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Would you be voted out? 5 lessons for police leaders from Elon Musk’s Twitter escapades

Musk is a living lesson in leadership, risk-taking and change. Can police leaders learn anything here?


Elon Musk is a living lesson in leadership, risk-taking and change. Can police leaders learn anything here?

Patrick Pleul/Pool via AP, File

Elon Musk is known for some bold and impulsive moves including the acquisition of Twitter and major changes to the social media platform’s rules.

His latest decision to hit the news is his Twitter poll asking users if he step down as the head of Twitter. This move comes after the backlash in response to a series of changes for Twitter employees, rules of censorship and marketing changes. “My apologies. Won’t happen again,” Musk tweeted, then launched a poll asking if he should step down as head of Twitter. “I will abide by the results of this poll.”

Yikes. Musk is a living lesson in leadership, risk-taking and change. Can police leaders learn anything here? If you are a law enforcement leader would you dare ask your subordinates for permission to remain in leadership? Let’s see what lessons we can take from his behavior.

Lesson 1: You never know what is going to capture the attention of the media and public.

It’s fascinating that so many people care about Musk and Twitter with the stock market falling, inflation rising and violent crime on the uptick. Perhaps Musk engineered being in the spotlight for ego or business purposes, but he may have gotten caught in the crossfire of increased criticism of social media, leftover Trump tweet excesses, or even shades of debate on electric cars and satellites from his other business ventures.

If we think we are in control of the public narrative about our leadership or anything under our influence, it’s the first sign that we are failing to keep the pulse of current events.

Lesson 2: There is a right way to implement rapid, major changes.

There are changes that a police executive can make unilaterally. What that leader cannot do is assume that their decision will be adopted, validated and applauded by others. Even a brilliant management or policy change can go sideways. Assuming that everyone will examine the issue rationally is an irrational assumption. Doing the right thing the wrong way can equal the wrong thing.

Musk’s changes probably made good sense to him based on his experience, but the potential backlash should have been anticipated and incorporated into his decision-making.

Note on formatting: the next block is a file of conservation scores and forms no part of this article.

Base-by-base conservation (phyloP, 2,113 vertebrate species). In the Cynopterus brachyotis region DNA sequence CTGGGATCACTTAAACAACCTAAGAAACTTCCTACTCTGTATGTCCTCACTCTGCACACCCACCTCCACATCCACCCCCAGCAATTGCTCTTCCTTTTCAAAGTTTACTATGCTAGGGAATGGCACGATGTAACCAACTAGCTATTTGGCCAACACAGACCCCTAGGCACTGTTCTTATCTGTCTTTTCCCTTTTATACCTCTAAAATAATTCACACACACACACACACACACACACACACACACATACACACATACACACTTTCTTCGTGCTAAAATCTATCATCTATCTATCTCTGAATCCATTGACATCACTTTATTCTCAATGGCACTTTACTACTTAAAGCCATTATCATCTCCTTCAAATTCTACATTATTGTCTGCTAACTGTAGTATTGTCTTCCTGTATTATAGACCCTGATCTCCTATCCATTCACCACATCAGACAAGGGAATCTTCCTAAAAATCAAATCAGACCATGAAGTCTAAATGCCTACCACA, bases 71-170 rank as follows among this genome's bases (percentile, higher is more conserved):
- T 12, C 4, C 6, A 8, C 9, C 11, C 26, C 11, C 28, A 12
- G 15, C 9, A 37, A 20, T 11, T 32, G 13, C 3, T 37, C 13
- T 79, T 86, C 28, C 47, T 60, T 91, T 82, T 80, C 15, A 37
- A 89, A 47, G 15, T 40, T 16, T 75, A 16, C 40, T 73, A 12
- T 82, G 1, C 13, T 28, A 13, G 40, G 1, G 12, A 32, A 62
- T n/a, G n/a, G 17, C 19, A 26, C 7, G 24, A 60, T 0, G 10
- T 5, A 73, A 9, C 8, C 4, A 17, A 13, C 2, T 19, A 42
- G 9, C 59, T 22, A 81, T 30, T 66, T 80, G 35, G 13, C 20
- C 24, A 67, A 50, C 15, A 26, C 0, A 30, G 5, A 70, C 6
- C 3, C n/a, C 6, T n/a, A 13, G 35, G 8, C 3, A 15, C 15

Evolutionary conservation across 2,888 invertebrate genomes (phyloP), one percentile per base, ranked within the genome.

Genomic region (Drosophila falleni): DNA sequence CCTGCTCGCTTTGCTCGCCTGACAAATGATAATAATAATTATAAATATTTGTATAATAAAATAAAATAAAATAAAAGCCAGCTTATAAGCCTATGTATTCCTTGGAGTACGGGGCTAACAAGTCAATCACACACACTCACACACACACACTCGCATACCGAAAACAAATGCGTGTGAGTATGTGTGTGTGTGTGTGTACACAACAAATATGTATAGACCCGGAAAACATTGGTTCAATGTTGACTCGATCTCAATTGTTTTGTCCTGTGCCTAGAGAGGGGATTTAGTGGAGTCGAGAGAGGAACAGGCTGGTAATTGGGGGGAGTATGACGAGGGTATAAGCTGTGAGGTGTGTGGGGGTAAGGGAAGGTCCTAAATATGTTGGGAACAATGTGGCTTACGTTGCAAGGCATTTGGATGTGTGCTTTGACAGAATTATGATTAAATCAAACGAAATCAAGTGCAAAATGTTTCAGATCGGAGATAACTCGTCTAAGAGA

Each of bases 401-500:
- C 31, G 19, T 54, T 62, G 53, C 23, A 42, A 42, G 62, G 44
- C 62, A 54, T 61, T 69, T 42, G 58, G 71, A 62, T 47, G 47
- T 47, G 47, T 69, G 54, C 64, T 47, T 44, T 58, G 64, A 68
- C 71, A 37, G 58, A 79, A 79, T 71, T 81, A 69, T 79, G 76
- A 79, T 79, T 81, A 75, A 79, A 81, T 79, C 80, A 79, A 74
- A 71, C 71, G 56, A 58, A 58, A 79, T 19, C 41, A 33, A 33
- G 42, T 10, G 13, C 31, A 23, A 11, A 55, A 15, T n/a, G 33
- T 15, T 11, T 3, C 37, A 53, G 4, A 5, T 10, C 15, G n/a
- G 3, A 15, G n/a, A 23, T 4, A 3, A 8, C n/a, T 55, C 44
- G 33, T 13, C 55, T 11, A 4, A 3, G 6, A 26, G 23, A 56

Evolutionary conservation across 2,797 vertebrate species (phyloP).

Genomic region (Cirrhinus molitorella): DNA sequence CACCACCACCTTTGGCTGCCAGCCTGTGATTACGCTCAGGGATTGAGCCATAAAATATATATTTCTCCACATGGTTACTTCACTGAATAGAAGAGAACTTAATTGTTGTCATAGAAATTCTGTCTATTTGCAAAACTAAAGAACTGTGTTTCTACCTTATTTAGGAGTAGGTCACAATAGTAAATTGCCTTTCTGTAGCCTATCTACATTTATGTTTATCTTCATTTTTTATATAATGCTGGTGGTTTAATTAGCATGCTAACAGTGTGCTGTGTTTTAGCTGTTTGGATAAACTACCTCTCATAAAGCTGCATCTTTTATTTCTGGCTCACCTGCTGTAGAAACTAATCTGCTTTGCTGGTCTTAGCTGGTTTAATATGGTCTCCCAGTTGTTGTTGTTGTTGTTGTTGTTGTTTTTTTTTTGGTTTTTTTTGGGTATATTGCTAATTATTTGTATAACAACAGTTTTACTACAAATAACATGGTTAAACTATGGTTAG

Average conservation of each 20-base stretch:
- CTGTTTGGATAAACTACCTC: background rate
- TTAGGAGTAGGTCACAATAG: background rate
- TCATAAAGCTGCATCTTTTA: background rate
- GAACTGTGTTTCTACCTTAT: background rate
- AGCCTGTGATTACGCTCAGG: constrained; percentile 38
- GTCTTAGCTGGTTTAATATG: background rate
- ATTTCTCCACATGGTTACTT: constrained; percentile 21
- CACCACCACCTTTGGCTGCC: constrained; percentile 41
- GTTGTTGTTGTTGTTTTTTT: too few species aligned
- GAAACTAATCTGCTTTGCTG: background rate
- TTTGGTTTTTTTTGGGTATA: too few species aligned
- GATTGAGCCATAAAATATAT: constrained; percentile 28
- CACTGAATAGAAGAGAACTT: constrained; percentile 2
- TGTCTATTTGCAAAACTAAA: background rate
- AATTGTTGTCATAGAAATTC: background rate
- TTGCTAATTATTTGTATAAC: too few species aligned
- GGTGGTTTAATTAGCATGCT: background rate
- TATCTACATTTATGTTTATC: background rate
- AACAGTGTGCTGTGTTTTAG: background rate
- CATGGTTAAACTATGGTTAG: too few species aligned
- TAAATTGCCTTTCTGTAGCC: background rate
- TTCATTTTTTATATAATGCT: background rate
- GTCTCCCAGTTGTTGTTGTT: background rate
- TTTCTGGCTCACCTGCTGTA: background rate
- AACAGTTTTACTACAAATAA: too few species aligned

Lesson 3: Don’t ask the question if you don’t want to know the answer.

Musk must have expected support in his Twitter poll, or he wouldn’t have remained strangely silent after the results were in, then questioned the validity of his own methods of Twitter polling. Leaders need to ponder whether they really want collaborative decision-making and whether they really understand what it means.

Setting up an expectation among shareholders that their input is a critical component of decision-making, then appearing to ignore them, is worse than ignoring outside advice in the first place. Pretending you care what others think is a mask that doesn’t fit well for very long.

Lesson 4: Understanding the science of apology.

Musk admitted that he should have asked Twitter users about proposed changes for his dictatorial imposition of major decisions. Did his apology show wisdom or weakness? Did it project a future strengthening of policymaking or a systemic stumbling in leadership? Was the policy a sincere one or a public relations manipulation?

Lesson 5: Know what principle is being tested in the public discourse.

Are we asking if people like us, I mean really like us? Or are we asking how the public can be better served? Police executives might get a vote of no confidence from a union membership, or face criticism from elected officials. Few chiefs have anything resembling job security. I once heard a police chief say to a county sheriff that he was lucky he only had to run for office every four years, but that a chief has to run for office at every city council meeting. The reality is that in order to meet the mission of a law enforcement agency, the leaders must prove themselves every day.

What would the vote show for you?

Joel Shults retired as Chief of Police in Colorado. Over his 30-year career in uniformed law enforcement and criminal justice education, Joel served in a variety of roles: academy instructor, police chaplain, deputy coroner, investigator, community relations officer, college professor and police chief, among others. Shults earned his doctorate in Educational Leadership and Policy Analysis from the University of Missouri, with a graduate degree in Public Services Administration and a bachelor degree in Criminal Justice Administration from the University of Central Missouri. In addition to service with the U.S. Army military police and CID, Shults has done observational studies with over 50 police agencies across the country. He has served on a number of advisory and advocacy boards, including the Colorado POST curriculum committee, as a subject matter expert.